The annual cost of fraud in the UK could be as high as £193billion per year, nearly quadruple the previous estimates produced by the UK government, which put the figure at £52billion in 2013, according to the Annual Fraud Indicator 2016 report.

The report, overseen by the UK Fraud Costs Measurement Committee (UKFCMC) and supported by Experian and PKF Littlejohn, is based on research by the University of Portsmouth’s Centre for Counter Fraud Studies. It renews the research previously undertaken by the UK government in 2013.

The private sector suffered the biggest losses from fraudsters, with both SMEs and large enterprises losing an estimated total of £144billion a year. By far the biggest source of fraud for these businesses relates to procurement – an enormous £127billion.

Procurement fraud included crimes such as the submission of false invoices or the awarding of contracts in exchange for bribes. The report highlighted that procurement is so vulnerable because of the sheer size of expenditure which it accounts for, as well as the high-volume, low-value nature of transactions and the breadth of fraudulent activity it is susceptible to.

In other areas, payroll fraud accounted for losses of £12billion per year, while the charity sector was hit with fraud costs of nearly £2billion per year.

Mortgage lending suffered losses equivalent to £1.3billion annually, with 84 applications out of every 10,000 suspected to be fraudulent, while insurance sector fraud cost £1.3billion a year.

The research found fraud also has an impact on every individual in the UK. Although 95 per cent of the fraud taking place is not a direct-to-end-consumer cost, those lost funds were passed on to individuals in the form of higher costs on products and services.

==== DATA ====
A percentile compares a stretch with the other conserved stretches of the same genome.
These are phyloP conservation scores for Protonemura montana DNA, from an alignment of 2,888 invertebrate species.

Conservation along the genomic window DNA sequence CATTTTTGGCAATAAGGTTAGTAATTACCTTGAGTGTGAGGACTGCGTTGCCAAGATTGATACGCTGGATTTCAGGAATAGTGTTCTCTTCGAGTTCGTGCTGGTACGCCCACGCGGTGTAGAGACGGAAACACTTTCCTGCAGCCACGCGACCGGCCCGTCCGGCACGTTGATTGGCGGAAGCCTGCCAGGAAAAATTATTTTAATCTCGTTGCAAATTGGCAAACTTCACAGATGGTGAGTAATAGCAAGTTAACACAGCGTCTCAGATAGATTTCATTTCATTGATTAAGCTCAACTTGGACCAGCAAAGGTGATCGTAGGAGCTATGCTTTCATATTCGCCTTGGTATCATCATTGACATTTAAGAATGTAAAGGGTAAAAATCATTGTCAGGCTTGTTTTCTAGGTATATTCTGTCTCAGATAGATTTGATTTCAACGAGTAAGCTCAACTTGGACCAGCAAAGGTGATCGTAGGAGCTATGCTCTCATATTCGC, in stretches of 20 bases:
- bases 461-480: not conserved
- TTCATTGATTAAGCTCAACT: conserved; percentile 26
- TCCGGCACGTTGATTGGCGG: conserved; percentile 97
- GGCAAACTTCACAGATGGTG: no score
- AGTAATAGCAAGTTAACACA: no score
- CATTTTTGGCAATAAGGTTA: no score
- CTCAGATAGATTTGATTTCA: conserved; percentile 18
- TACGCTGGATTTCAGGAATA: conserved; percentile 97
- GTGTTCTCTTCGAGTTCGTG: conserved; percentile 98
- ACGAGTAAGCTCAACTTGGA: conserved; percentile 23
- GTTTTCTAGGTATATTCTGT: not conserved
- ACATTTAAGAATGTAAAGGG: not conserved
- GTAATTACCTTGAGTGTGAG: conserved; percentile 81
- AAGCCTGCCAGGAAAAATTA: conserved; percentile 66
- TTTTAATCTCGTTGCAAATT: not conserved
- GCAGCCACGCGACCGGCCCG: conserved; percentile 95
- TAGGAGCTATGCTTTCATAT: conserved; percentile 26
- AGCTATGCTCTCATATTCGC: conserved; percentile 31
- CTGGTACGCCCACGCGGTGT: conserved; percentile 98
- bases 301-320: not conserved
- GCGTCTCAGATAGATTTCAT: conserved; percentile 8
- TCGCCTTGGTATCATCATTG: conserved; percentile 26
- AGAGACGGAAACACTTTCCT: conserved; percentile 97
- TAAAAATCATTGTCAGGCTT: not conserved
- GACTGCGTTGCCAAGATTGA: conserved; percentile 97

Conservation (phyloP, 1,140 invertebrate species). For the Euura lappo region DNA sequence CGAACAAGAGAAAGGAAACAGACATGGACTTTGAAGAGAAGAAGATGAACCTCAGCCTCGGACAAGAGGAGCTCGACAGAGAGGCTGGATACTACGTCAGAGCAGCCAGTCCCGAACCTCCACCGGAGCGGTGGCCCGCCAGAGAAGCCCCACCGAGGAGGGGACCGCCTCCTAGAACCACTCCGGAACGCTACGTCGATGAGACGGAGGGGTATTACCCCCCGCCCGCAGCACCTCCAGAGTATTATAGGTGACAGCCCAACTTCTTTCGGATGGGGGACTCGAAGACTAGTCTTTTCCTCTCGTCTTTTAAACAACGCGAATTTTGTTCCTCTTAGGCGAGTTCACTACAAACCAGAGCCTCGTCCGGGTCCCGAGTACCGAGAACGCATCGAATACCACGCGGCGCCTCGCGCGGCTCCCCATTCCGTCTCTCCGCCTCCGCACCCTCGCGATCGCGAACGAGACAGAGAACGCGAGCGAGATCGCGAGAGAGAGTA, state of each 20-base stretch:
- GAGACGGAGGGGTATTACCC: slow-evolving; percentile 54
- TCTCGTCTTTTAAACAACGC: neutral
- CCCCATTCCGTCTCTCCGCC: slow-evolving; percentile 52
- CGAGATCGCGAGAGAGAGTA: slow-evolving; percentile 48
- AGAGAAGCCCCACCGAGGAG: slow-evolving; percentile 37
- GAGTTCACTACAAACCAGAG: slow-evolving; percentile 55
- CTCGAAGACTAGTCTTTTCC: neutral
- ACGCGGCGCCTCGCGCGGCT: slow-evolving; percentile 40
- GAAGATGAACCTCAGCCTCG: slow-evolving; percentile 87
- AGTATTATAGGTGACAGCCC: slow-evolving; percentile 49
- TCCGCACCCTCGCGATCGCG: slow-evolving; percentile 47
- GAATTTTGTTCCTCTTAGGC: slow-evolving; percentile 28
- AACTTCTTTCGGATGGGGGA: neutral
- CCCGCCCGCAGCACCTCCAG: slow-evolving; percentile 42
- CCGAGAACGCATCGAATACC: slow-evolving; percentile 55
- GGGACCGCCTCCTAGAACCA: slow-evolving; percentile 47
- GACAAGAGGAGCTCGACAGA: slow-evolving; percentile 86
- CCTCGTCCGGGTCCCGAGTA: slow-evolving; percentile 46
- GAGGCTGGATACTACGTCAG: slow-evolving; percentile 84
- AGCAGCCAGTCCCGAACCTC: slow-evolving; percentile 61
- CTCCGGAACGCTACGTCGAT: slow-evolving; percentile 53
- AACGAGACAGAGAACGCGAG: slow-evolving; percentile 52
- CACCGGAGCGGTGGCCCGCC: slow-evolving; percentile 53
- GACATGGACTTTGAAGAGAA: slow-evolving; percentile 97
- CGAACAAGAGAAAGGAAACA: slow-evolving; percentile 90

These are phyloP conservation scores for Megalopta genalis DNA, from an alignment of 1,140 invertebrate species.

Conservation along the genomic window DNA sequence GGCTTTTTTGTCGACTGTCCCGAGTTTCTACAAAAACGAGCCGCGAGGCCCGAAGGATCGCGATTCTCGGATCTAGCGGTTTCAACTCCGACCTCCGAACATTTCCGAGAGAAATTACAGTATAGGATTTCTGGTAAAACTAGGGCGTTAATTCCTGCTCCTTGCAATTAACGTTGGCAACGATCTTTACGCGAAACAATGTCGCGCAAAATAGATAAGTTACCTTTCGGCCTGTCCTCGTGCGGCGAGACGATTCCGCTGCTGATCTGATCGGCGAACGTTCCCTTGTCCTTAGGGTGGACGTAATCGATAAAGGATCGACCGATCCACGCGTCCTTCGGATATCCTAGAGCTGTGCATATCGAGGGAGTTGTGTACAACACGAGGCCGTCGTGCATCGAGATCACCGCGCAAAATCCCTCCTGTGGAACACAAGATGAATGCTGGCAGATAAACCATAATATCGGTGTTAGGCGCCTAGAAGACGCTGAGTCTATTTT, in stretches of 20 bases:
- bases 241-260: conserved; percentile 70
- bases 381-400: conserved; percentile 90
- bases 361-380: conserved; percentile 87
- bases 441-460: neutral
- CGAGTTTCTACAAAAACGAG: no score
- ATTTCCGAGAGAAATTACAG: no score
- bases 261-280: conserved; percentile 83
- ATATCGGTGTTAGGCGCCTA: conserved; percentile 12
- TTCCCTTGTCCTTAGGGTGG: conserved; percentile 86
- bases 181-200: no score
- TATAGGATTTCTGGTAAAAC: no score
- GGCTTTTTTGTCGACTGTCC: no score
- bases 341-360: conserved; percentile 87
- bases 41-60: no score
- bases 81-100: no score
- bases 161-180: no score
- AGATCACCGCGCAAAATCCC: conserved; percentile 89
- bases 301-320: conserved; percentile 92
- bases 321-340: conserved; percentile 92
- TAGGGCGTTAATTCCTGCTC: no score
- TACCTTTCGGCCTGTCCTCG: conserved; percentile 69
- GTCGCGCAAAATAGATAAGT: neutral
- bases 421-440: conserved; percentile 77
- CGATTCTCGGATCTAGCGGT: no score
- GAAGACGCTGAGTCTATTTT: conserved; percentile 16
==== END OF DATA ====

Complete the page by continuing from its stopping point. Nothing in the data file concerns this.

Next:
Elsewhere, fraud in the public sector came to about £37.5 billion and was equivalent to 5.5 per cent of the £694billion spent annually. Central government bore the majority of this cost at around £30billion per year, with tax fraud costing £15.4billion every year, equal to 3 per cent of the total tax revenue.

The study also revealed the cost of fraud carried out directly against individuals was now £9.7billion per year, with identity fraud being the single largest contributor at almost £5.4billion.

Jim Gee, chair of the UK Fraud Cost Measurement Committee and head of Forensic Counter Fraud Services at PKF Littlejohn, says: “Fraud has a pernicious social and economic impact on the UK. Private sector companies are less financially stable and healthy than they would otherwise be; public sector organisations cannot provide the quality of public services that we pay our taxes to get; and even charities are deprived of the full value of the donations which we make.

“It is best seen as similar to a clinical virus – something which continually mutates and changes as fraudsters seek the greatest benefits for the least risks. The best way to reduce its extent and cost is to make sure our organisations are fraud-resilient and able to protect themselves against a continually evolving threat.

“This report continues the government’s work producing an Annual Fraud Indicator to provide a view of its total cost across the UK. It reflects a growing understanding that unless we understand the nature and scale of fraud we cannot apply the right solution to diminish it.”

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